With apologies to Dickens, in preparation for the upcoming Graduate Student University Teaching Conference, I’ve been editing the TA survival guide that we provide all conference participants. One specific section that I’ve updated is based on the most recent data collected from 2011 incoming undergraduate students.
cc-licensed photo source
Twitter—more than just broadcasting—is about engagement.
If you agree with this premise, then take a moment to visit the University of Guelph’s Twitter account. Notice anything? A stream of tweets linking to the University’s communications and public affairs news releases and At Guelph articles. No conversations, no re-tweets. How many people are following @UofG? A little over 8700 (as of July 2012). How many accounts does the University follow back? 35.
How about a quick visit to the Library’s main account? Looks to be a feed of truncated re-posts from the Library’s news service. A lone-wolf, it follows no one.
Now have a look at the University’s Guelph Gryphons account. Admirably, there is the odd re-tweet, but again we see that the majority of time, it’s a tweet with a link to a news release on the Gryphon’s site. Not a single conversation in sight.
Perhaps it’s okay to be a nameless, faceless institutional account and go on sending out 140-character links to press releases, but what about the public faces of the University?
None would be more visible than President Alastair Summerlee. Dr. Summerlee’s tweeting tempo has improved recently and though abrupt, I don’t mind his staccato style but there isn’t a re-tweet or conversation in sight. The Associate VP Student Affairs is on Twitter too. But the trend continues, and Brenda Whiteside‘s stream is infrequently updated and (broken record time, sorry) without any evidence of conversations.
But why should @UofG, @LibraryUofG, @Guelph_Gryphons, @UoG_President or @WhitesideBrenda care about my observations here? Because people who are active users of Twitter are expecting engagement. And the best brands know this and already are engaging with their broad community of followers. And while brand could mean American Airlines, I actually mean fellow institutions of higher education here in Ontario. For examples of how other Universities are “getting” how to use Twitter, see the University of Waterloo‘s institutional account or Queen’s University Principal Dr. Daniel Woolf’s account: conversations, information, re-tweets. They’re all there. And personally as an alumni, staff member and active Twitter user on-campus, I can’t help but want better for our image, perception and institution.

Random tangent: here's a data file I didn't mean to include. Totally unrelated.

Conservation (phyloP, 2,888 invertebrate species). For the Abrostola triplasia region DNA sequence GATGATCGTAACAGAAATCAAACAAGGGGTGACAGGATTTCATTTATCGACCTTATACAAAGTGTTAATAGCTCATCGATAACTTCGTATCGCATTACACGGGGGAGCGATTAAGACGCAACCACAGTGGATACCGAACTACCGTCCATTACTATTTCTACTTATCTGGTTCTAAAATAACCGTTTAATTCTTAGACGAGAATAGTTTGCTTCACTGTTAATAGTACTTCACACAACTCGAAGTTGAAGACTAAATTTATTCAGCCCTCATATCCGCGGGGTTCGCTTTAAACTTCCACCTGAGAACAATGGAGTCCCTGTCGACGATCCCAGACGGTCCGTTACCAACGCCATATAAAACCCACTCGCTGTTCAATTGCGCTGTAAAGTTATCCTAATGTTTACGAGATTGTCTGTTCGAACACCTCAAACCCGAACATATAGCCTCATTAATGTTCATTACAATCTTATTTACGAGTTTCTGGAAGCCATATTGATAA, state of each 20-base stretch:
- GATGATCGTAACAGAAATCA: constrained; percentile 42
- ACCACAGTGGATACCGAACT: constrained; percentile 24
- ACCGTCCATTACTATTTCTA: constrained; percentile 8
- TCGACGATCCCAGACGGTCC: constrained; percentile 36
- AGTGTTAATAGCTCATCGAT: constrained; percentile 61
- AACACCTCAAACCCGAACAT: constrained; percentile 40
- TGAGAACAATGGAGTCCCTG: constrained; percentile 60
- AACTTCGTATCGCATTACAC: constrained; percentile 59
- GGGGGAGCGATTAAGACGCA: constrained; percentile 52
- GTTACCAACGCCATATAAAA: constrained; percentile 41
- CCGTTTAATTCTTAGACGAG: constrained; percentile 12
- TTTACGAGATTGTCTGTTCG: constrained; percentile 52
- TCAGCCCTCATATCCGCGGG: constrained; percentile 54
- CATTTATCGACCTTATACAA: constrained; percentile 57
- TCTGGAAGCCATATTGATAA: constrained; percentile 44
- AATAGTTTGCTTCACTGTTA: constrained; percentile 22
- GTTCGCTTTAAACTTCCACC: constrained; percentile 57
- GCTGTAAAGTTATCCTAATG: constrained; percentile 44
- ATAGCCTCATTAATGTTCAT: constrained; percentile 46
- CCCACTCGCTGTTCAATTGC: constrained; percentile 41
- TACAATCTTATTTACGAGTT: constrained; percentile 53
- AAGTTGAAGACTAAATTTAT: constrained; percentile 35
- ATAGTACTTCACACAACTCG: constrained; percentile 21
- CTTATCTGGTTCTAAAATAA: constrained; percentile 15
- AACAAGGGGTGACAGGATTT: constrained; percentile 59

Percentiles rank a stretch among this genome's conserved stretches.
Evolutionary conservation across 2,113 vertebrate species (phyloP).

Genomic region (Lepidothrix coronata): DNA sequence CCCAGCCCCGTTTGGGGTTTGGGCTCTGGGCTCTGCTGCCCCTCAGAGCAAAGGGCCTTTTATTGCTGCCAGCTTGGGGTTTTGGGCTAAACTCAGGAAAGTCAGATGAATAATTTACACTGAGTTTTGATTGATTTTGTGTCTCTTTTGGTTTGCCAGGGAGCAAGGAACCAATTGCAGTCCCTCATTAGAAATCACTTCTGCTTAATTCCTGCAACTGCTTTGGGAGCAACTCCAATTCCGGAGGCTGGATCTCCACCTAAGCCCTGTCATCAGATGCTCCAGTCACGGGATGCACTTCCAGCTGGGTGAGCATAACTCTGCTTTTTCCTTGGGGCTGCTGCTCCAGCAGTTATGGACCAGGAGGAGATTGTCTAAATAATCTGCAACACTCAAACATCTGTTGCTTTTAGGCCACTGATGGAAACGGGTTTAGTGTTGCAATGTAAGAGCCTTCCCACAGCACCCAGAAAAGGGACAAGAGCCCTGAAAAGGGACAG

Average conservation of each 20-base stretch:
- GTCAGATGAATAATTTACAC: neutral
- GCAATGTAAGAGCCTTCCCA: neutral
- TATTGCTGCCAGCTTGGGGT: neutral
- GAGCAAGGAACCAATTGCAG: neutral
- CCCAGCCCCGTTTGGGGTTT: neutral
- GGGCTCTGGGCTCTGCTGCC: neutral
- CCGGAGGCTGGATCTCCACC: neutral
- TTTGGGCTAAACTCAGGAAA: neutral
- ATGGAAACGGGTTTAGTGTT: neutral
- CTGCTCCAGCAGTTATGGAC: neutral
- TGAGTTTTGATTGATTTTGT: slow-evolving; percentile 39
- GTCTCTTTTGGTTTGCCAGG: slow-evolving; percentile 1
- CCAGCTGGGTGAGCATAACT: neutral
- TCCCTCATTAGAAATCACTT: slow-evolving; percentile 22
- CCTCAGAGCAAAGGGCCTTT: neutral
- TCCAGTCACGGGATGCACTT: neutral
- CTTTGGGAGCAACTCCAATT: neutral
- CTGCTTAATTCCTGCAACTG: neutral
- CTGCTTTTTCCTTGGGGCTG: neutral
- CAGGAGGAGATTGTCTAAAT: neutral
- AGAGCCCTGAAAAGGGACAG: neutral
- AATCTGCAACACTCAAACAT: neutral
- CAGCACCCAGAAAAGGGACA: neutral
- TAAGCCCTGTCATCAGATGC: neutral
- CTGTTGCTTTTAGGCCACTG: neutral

It’s not all dire on-campus. The University’s Alumni account is exact antithesis of my criticisms above. But it does leave me with more questions about Twitter and Higher Ed: What are institutional accounts for? Is lower activity and no engagement better than no account at all? And can we improve how we “do” Twitter here @UofG?
Edit (4:31 pm, July 24): Ensuing conversation on Twitter that suggests other U of G accounts that are engaging, enjoyable and, in one case, a cannon:
— U of G Library (@uglibrary) July 24, 2012
Edit (8:25 pm, July 24): Another suggestion:
I’m a little hot under the collar this morning. The University of Guelph Professional Staff Association (PSA) has just negotiated a new compact with the University. We’ve been without an agreement since May 1, 2010. A meeting, to share and then ratify the agreement, is scheduled for January 17th at 11am. I am, however, on parental leave. And, from an email I received earlier today, there are no accommodations for those PSA members who can’t, for whatever reason, make the meeting:
You will need to attend the meeting to hear the major points of the new Compact and to vote. Unfortunately there will be no proxy voting.
So now, to have the opportunity to hear about the new compact and vote on it, I’ll first have to decide that I want to take the time to come to the University while the primary care-giver to my son. I’m not the only other PSA member on parental leave and, if true, this is a somewhat surprising lack of accommodation for those PSA members who are off on leave.
That being said, the PSA constitution and by-laws does list (Article IV, rule #6) that “there shall be no voting by proxy at either General or Annual Meetings of the PSA”. Since this is the case, I’m left wondering how the PSA will support me being able to come to the meeting to vote. Given the by-law on meetings, I would expect that there are plans and support in place to allow as many members to take part in the ratification vote as possible.
We shall see.